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The constitution of the Czechoslovak Republic
Image 19
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The constitution of the Czechoslovak Republic - Image 19. 1920. Special Collections, University of Houston Libraries. University of Houston Digital Library. Web. May 6, 2021. https://digital.lib.uh.edu/collection/scpamp/item/3507/show/3465.

Disclaimer: This is a general citation for reference purposes. Please consult the most recent edition of your style manual for the proper formatting of the type of source you are citing. If the date given in the citation does not match the date on the digital item, use the more accurate date below the digital item.

(1920). The constitution of the Czechoslovak Republic - Image 19. Socialist and Communist Pamphlets. Special Collections, University of Houston Libraries. Retrieved from https://digital.lib.uh.edu/collection/scpamp/item/3507/show/3465

Disclaimer: This is a general citation for reference purposes. Please consult the most recent edition of your style manual for the proper formatting of the type of source you are citing. If the date given in the citation does not match the date on the digital item, use the more accurate date below the digital item.

The constitution of the Czechoslovak Republic - Image 19, 1920, Socialist and Communist Pamphlets, Special Collections, University of Houston Libraries, accessed May 6, 2021, https://digital.lib.uh.edu/collection/scpamp/item/3507/show/3465.

Disclaimer: This is a general citation for reference purposes. Please consult the most recent edition of your style manual for the proper formatting of the type of source you are citing. If the date given in the citation does not match the date on the digital item, use the more accurate date below the digital item.

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Compound Item Description
Title The constitution of the Czechoslovak Republic
Contributor (LCNAF)
  • Hoetzel, Jiří
  • Joachim, V.
Date 1920
Subject.Name (LCNAF)
  • Constitutions
Genre (AAT)
  • pamphlets
Language English
Type (DCMI)
  • Text
Original Item Extent 53 pages; 26 cm
Original Item Location JN2213 1920.A5
Original Item URL http://library.uh.edu/record=b8302905~S11
Original Collection Socialist and Communist Pamphlets
Digital Collection Socialist and Communist Pamphlets
Digital Collection URL http://digital.lib.uh.edu/collection/scpamp
Repository Special Collections, University of Houston Libraries
Repository URL http://libraries.uh.edu/branches/special-collections
Use and Reproduction Public Domain
File Name index.cpd
Item Description
Title Image 19
Format (IMT)
  • image/jpeg
File Name uhlib_3474827_018.jpg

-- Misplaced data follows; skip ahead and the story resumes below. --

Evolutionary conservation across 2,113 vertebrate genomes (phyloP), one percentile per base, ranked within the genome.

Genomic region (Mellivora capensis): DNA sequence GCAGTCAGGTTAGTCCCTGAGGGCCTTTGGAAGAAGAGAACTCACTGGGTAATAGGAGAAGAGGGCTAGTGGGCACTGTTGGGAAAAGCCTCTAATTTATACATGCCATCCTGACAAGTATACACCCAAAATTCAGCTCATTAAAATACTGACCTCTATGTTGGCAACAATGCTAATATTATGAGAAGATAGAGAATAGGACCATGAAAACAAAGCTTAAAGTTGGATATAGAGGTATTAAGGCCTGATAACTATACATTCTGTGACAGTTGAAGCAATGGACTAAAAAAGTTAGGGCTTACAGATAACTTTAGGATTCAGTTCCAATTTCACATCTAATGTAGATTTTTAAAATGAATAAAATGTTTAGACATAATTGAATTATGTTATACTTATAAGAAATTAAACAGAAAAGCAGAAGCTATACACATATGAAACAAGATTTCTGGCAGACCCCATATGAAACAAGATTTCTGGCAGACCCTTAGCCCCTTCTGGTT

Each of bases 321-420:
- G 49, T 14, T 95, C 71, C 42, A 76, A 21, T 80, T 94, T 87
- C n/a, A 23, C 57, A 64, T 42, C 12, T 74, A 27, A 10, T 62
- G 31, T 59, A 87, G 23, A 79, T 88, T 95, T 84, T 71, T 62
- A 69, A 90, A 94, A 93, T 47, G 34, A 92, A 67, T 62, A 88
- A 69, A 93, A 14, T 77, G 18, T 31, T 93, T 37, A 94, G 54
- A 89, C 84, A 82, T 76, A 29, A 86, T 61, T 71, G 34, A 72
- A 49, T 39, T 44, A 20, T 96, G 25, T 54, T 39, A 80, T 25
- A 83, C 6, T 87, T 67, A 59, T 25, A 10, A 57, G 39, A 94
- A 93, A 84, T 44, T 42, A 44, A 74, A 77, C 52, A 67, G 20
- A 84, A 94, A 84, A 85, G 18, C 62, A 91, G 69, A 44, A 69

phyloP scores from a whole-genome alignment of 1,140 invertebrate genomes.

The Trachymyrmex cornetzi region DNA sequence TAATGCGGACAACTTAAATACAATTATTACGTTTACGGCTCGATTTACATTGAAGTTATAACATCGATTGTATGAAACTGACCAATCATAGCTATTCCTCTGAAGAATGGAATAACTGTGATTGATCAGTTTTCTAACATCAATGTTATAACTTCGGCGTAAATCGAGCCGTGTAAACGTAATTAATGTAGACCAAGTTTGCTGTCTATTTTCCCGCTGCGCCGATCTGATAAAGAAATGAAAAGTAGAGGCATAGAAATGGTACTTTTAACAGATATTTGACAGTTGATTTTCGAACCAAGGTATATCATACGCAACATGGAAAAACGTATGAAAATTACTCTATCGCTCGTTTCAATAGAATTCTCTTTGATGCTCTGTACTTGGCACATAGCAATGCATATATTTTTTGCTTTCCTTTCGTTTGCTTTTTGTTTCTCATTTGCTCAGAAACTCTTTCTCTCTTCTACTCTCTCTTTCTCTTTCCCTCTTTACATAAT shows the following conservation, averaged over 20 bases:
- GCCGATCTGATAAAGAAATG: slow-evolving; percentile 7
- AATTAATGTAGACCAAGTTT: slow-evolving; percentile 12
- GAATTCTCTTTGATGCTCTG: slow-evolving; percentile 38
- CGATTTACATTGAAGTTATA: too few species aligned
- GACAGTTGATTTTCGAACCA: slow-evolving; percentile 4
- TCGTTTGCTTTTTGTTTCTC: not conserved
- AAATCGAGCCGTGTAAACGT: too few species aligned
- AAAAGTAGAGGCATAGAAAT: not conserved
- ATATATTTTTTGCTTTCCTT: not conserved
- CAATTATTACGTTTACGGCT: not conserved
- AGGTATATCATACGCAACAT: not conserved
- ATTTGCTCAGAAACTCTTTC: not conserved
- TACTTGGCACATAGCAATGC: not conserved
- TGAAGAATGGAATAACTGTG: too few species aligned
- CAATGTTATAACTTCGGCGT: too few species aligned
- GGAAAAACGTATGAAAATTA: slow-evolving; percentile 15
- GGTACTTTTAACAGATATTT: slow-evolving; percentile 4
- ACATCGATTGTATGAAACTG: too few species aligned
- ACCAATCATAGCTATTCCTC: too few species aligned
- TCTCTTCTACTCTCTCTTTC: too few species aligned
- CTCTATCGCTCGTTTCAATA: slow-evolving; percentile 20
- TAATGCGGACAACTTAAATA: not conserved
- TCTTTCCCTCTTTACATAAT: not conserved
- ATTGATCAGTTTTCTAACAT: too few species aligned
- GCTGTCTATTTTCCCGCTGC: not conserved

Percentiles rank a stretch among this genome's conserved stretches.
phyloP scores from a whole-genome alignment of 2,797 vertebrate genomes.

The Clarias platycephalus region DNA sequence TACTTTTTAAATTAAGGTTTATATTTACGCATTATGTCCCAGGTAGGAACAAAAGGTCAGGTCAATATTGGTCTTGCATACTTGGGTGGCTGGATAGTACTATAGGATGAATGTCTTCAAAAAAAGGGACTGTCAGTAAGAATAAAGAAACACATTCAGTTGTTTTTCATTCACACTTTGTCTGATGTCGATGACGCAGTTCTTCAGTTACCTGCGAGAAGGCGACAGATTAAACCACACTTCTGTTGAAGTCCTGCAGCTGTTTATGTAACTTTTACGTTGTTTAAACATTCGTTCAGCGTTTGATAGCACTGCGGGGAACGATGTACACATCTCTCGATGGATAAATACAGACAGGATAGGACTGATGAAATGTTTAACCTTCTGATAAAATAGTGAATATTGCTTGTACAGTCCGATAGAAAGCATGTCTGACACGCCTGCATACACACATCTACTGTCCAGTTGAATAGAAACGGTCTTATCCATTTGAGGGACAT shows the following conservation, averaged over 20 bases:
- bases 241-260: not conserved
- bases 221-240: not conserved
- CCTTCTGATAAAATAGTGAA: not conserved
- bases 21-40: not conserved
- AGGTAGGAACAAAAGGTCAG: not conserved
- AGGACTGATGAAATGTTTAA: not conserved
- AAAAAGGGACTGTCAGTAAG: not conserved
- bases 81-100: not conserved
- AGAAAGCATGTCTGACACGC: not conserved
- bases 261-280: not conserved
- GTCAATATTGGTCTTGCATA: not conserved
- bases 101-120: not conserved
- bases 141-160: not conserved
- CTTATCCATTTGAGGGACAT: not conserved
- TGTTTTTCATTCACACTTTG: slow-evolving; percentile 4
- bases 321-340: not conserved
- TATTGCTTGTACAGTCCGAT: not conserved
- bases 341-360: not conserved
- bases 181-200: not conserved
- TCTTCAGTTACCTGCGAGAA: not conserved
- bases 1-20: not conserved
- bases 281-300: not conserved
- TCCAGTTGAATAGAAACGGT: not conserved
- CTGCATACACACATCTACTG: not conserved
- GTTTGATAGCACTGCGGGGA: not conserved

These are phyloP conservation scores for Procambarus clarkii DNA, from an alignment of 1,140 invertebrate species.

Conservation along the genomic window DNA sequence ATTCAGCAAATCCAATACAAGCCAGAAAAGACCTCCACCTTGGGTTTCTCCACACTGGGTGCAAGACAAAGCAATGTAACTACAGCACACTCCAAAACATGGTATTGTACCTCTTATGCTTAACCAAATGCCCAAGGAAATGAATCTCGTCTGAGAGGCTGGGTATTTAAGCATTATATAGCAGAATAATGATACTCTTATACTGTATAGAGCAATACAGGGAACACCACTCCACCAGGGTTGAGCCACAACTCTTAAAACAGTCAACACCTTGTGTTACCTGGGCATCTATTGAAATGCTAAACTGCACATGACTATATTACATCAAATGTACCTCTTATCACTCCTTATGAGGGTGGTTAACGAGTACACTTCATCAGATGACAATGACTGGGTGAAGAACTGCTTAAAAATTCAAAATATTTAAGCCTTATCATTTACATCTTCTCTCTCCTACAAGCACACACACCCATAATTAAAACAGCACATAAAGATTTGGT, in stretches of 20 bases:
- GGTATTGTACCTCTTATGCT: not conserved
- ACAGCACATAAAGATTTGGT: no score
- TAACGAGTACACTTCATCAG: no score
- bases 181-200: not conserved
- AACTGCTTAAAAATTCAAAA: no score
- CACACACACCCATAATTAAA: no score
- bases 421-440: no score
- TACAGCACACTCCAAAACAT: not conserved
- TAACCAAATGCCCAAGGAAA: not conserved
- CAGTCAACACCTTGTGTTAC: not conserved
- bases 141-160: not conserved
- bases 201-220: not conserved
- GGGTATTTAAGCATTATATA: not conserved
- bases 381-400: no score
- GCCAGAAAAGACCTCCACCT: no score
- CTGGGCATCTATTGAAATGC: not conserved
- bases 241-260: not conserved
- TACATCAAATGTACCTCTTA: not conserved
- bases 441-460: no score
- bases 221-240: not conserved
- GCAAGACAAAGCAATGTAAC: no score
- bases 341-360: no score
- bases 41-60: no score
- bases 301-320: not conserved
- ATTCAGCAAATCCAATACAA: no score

Transcript ere ating special administrative bodies for the counties (zupy) and the districts (okresy) represents an effort to put this constitutional principle into practice. It is a bold step towards reorganizing public administration in a more democratic direction. The civic element thus participates in all political administration (interior) in the subordinate offices (ministries are an exception). This participation is particularly conspicuous in the organisation of the administrative Courts (contentieux a priori et a posteriori), where is it a matter of the protection of the rights and interests of citizens. The Czechoslovak Republic has in this way introduced for us a new kind of autonomy, giving even racial and religions minorities the opportunity of collaborating in the management of their own affairs, or indeed of settling the same themselves. Such collaboration or power of settlement will have a great importance for the solution of the problem of minorities generally (§ 133 of the Charter of the Constitution). We have often been asked whether we have not gone too far in our efforts at democratisation. It was necessary, however, to proceed energetically towards the reorganization of the administration as it was bequeathed to us by Austria. Much will depend on the maturity of our people which is now favourably influenced by the fact that all citizens may at last participate in the public administration. The good quality of administration does not depend only on the good quality of juridical rules: in reality everything depends on the moral and intellectual qualities of those who are charged with the administration. Every state has to take measures which in this respect have a preventive or repressive effect. The most effective measure here is the duty imposed on a state official or on the State itself to make good any damage caused to a citizen through the illegal exercise of public power. In this regard our Republic has had in mind the examples especially of France and England, and has determined this question by special enactments, hoping thus to assure a just application of juridical rules for the benefit of all citizens generally and of minorities in particular. §§ 92 and 93 of the Constitutional Charter form the basis of these measures to which effect will be given as soon as conditions become normal again. A special section (Part V) of the Charter of the Constitution is devoted to the so-called fundamental rights and liberties of citizens. The enumeration of them is much more comprehensive than is usual in Constitutional Charters and emphasis has been given to certain matters the importance of which was manifest in former Austria. Privileges derived from sex, birth or calling are not recognized; private ownership is inviolable, § 109 of the Charter declaring that private ownership may limited or abolished only by law, that is, not by any mere executive measure. All these rights guaranteed by the Constitution are protected, 17